[Congressional Record Volume 159, Number 58 (Thursday, April 25, 2013)]
[Pages S3023-S3024]

                       TRIBUTE TO FREDRICK MAYER

 Mr. ROCKEFELLER. Madam President, I would like to speak today 
about a remarkable constituent of mine, Mr. Fredrick Mayer. His story 
is one of truly incredible bravery, and Mr. Mayer is one of the great 
unsung heroes of World War II. His selfless patriotism and unique 
service to the United States merit our recognition.
  Born to a Jewish family in Germany, Mr. Mayer was forced to flee the 
rise of nazism in his home country, and as a young man he immigrated to 
the United States with his family. After the attack on Pearl Harbor, 
Mr. Mayer enlisted in the U.S. Army. There, his talents were quickly 
recognized, and Mr. Mayer was soon recruited into the Office of 
Strategic Services, OSS--a predecessor to the CIA. Once in the OSS, Mr. 
Mayer was presented with an unimaginably dangerous mission--to be 
clandestinely sent back into Nazi territory to collect critical 
military intelligence from behind enemy lines.
  Mr. Mayer accepted his mission with full knowledge that as a Jewish-
American spy, he would almost surely be killed if he was captured. 
Having escaped Nazi Germany only years earlier, he also accepted this 
mission with a unique appreciation for the injustices that were being 
done by Nazi forces and with a deep sense of duty to help his new home 
country--the United States--put an end to those injustices.
  What happened next is perhaps best told in the words of Mr. Mayer's 
commanding officer in a May 31, 1945, written assessment of Mr. Mayer's 

       Technical Sergeant Mayer parachuted into enemy occupied 
     territory and remained there for three months, gathering 
     secret intelligence and rallying Austrian resistance 
     elements. During this period Technical Sergeant Mayer 
     exhibited not only the highest degree of courage under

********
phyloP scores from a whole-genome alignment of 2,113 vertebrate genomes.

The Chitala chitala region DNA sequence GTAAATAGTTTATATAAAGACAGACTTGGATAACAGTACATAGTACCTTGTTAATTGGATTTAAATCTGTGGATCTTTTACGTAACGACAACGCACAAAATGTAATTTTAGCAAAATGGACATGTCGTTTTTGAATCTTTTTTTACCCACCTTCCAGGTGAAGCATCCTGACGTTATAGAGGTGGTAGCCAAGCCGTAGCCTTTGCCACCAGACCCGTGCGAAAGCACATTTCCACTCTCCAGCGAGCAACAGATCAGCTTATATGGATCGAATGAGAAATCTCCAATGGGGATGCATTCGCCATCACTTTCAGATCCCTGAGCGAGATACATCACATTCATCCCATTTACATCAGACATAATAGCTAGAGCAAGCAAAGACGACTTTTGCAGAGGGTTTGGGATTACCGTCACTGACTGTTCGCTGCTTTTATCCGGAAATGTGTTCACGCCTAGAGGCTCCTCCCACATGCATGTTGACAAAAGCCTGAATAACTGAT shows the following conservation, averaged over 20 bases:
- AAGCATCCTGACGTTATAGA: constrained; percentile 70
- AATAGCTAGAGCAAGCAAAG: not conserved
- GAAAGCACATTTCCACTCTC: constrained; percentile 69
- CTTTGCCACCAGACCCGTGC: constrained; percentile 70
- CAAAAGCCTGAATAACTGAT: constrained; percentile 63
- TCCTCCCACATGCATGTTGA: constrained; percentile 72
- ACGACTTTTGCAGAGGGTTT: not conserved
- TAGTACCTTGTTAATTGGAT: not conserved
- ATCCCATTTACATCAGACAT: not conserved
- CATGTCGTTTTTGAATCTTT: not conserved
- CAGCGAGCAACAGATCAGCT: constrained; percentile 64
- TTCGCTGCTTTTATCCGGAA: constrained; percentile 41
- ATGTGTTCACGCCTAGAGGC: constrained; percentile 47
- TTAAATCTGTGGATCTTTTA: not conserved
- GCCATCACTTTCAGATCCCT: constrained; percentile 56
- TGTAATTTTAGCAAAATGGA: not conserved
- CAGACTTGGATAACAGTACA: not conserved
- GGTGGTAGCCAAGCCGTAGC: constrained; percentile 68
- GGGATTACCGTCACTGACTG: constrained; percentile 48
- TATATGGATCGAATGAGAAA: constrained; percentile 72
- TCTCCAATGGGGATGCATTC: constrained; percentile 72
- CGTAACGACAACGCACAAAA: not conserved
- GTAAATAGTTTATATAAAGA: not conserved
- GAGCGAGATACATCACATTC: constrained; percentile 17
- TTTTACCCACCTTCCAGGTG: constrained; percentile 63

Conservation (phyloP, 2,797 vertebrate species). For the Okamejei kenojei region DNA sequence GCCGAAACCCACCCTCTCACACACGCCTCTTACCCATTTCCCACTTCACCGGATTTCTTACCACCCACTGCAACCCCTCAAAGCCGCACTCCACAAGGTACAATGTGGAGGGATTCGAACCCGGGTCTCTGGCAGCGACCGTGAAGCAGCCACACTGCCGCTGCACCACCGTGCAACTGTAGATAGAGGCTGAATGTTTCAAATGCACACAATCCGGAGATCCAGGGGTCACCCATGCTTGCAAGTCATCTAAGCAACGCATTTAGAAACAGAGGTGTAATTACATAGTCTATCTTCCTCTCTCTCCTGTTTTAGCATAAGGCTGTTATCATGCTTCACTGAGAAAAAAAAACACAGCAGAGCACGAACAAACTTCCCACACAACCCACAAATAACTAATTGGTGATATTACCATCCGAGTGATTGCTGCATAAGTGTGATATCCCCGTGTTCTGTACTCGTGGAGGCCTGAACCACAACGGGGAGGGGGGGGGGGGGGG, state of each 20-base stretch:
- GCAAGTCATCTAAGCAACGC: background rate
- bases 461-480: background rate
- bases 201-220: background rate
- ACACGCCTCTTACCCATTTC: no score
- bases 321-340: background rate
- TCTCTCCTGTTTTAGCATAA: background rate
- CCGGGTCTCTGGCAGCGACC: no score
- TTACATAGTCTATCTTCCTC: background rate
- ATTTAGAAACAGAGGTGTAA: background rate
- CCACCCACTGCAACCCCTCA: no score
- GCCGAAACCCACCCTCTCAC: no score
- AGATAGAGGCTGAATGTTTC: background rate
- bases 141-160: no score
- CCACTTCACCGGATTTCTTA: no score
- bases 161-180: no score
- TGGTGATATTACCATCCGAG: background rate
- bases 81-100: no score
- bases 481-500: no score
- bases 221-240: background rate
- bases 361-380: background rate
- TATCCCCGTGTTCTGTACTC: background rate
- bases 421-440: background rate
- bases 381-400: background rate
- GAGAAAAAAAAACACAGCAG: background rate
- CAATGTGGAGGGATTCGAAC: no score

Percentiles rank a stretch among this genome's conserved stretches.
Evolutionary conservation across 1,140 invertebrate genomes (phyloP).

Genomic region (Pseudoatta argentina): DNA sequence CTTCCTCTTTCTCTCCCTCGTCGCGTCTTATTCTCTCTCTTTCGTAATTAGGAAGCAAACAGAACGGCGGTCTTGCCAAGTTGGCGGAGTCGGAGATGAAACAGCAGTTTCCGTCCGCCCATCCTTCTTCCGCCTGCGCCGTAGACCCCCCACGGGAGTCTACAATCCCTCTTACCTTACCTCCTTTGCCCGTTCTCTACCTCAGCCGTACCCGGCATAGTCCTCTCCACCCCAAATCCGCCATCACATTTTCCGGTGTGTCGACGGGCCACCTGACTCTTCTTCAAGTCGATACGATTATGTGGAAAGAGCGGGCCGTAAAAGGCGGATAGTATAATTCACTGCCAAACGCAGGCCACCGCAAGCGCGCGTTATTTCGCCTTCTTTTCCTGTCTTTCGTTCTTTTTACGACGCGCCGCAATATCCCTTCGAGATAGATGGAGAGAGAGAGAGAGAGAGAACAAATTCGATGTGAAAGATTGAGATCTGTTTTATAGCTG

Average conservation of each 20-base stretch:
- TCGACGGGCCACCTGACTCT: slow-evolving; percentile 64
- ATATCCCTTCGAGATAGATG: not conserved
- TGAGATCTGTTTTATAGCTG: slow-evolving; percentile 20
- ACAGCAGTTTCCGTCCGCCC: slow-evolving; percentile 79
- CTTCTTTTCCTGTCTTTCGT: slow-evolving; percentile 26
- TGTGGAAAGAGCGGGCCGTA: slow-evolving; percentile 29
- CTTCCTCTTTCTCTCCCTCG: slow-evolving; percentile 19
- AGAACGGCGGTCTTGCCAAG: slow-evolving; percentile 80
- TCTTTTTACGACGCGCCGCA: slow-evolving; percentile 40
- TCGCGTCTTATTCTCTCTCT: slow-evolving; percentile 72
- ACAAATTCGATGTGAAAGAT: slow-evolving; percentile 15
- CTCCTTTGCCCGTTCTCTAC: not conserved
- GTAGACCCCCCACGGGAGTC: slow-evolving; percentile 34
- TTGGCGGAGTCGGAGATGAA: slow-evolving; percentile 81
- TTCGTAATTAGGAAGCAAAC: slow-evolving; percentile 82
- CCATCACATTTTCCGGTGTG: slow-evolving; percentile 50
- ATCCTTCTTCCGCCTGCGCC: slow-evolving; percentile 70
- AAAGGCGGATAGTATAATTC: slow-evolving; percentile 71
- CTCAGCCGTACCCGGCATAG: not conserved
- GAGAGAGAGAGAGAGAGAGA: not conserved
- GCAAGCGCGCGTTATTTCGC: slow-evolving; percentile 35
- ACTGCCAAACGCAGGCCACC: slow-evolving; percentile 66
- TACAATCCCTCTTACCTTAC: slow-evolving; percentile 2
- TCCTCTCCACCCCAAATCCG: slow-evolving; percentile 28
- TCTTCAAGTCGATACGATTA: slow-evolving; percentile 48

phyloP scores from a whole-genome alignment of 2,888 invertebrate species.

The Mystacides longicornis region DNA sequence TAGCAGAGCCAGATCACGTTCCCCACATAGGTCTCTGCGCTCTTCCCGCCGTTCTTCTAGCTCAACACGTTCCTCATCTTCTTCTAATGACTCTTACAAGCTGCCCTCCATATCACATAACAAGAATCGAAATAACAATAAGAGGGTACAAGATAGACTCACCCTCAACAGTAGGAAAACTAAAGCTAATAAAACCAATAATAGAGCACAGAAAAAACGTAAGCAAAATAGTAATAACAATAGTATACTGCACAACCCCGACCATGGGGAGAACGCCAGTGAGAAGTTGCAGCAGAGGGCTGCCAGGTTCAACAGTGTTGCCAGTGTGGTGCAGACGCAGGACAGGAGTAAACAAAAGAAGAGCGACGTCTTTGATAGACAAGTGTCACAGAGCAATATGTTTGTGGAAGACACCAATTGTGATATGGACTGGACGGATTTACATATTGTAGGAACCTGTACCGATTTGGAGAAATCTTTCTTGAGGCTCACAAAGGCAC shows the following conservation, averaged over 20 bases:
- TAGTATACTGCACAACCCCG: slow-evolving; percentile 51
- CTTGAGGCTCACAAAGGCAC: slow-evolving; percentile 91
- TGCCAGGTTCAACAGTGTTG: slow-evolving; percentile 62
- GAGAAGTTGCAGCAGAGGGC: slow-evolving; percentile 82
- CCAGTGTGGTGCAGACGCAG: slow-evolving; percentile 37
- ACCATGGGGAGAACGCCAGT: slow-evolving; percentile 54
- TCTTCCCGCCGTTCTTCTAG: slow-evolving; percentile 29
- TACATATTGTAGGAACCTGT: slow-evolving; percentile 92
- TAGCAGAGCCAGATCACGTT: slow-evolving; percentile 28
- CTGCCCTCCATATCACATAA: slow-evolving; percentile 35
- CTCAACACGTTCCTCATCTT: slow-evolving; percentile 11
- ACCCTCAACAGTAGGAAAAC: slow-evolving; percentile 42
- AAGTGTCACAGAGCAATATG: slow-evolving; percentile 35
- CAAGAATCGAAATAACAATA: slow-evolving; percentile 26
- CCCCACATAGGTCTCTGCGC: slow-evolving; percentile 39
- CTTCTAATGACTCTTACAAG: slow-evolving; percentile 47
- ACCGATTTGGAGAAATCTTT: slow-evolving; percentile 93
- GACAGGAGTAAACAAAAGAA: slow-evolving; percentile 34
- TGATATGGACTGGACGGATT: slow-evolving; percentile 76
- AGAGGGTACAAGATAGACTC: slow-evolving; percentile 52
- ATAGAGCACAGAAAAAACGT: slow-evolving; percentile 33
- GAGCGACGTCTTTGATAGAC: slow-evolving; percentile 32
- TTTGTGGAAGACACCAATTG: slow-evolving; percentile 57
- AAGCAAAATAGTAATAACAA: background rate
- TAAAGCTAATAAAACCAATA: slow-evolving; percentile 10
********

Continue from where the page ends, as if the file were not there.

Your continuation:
constant risk of his life, but remarkable qualities of 
     leadership and organization which made it possible for him to 
     contact and win the support of anti-Nazi elements of all 
     classes and walks of life, and eventually to arrange the 
     surrender of Innsbruck to American troops.

  Ultimately, Mr. Mayer spent nearly 3 months living behind enemy 
lines, often wearing a German officer's uniform and using forged papers 
to move openly without capture. In that guise, Mr. Mayer covertly 
organized a network of anti-Nazi Austrians and clandestinely collected 
vital intelligence that was then relayed by his radio operator to OSS 
headquarters in Italy. According to now unclassified documents, Mr. 
Mayer collected and relayed information on a wide array of critical 
subjects--important Nazi war factories, schedules relating to the 
movement of Nazi troops and material to and from the battlefront, the 
status of Nazi defenses at key tunnels, bridges, and highway 
bottlenecks, and the whereabouts of Mussolini, Daladier, and Hitler.
  In one case, intelligence gathered by Mr. Mayer about the assembly 
and schedules of 26 military trains that were being sent to the Italian 
front led to the trains' destruction and blocked the Brenner Pass 
completely until well after the war ended.
  After months of successful operations, Mr. Mayer was betrayed by one 
of his contacts. He was then arrested by the Gestapo and brutally 
tortured while in captivity. Nevertheless, throughout the harsh 
interrogations, Mr. Mayer refused to give up the location of his radio 
  As a prisoner, Mr. Mayer was able to use his language skills and 
quick thinking to convince his captors to grant him a meeting with 
senior Nazi officers, and as American troops approached, he helped 
persuade the Nazi

[[Page S3024]]

commanders to surrender Innsbruck--likely preventing a final battle 
with U.S. forces that would have resulted in even greater casualties.
  In the end, Mr. Mayer led what is now regarded as one of the most 
successful OSS covert operations of World War II--Operation GREENUP. 
His bravery, remarkable in any context, is even more noteworthy given 
his willingness to selflessly return to enemy territory, not far from 
the childhood home he was forced to flee. He did this to help win the 
war, and he did this in service to the United States.
  Mr. Mayer is now 92 years old and lives in Charles Town, WV. He is a 
very humble man who does not brag about his wartime accomplishments. 
Thankfully, that deep humility does not mean that his amazing story has 
been lost, and I am honored to recognize Fred's service here